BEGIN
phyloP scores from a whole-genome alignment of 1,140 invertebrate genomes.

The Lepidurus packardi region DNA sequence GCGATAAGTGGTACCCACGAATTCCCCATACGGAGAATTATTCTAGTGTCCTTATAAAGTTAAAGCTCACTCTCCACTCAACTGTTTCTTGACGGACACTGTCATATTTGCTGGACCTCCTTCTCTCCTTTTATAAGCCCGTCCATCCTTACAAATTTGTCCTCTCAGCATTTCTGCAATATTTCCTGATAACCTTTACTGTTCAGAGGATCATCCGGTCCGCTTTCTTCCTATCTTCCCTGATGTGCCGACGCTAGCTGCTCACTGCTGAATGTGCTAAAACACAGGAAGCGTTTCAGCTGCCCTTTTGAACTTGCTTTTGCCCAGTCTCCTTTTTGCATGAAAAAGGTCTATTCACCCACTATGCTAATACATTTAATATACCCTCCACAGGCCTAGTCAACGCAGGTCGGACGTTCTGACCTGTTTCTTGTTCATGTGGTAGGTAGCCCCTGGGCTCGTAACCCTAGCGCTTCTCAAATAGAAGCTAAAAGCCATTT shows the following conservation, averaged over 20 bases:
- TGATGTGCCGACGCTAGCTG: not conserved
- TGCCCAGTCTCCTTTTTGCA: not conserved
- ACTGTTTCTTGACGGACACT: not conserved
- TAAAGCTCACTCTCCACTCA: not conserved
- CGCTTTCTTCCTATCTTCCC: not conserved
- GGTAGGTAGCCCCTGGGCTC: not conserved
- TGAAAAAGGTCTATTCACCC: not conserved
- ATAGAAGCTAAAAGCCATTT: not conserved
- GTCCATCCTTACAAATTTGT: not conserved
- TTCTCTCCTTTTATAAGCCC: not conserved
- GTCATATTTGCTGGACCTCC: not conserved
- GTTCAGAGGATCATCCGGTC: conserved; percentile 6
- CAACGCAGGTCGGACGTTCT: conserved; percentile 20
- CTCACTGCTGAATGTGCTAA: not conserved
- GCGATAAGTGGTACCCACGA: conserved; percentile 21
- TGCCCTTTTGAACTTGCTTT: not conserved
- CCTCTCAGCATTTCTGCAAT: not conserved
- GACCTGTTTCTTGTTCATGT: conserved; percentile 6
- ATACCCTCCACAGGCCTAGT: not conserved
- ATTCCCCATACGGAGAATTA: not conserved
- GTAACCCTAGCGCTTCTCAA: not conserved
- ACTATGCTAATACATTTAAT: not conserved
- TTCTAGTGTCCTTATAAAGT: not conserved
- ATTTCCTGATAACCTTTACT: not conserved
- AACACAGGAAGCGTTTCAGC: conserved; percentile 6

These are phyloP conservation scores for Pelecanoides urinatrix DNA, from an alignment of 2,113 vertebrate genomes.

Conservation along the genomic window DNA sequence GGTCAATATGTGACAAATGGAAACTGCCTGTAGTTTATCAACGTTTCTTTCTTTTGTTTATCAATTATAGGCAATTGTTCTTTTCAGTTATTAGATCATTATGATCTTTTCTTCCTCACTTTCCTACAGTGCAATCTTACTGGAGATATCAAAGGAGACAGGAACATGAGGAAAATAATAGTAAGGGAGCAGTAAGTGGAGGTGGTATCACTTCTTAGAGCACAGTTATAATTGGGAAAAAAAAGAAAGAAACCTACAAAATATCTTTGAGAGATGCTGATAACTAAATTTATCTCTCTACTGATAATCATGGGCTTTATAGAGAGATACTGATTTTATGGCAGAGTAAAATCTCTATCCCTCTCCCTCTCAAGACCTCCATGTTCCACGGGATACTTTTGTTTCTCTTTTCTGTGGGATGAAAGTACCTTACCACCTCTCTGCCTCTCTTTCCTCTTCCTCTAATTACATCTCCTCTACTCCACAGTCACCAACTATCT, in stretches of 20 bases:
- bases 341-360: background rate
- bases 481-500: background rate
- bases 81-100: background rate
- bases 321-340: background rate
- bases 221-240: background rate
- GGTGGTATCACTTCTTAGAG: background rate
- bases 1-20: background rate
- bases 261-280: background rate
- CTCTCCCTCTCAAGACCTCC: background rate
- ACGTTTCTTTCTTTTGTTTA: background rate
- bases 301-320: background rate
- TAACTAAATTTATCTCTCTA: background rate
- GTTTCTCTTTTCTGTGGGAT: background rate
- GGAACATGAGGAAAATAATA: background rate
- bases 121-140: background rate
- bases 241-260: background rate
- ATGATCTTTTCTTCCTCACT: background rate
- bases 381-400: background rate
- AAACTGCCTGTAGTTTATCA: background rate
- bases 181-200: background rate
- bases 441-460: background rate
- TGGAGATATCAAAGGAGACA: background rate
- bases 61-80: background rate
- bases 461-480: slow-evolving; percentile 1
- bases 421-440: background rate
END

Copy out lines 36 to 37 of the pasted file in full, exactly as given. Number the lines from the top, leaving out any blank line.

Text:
- bases 1-20: background rate
- bases 261-280: background rate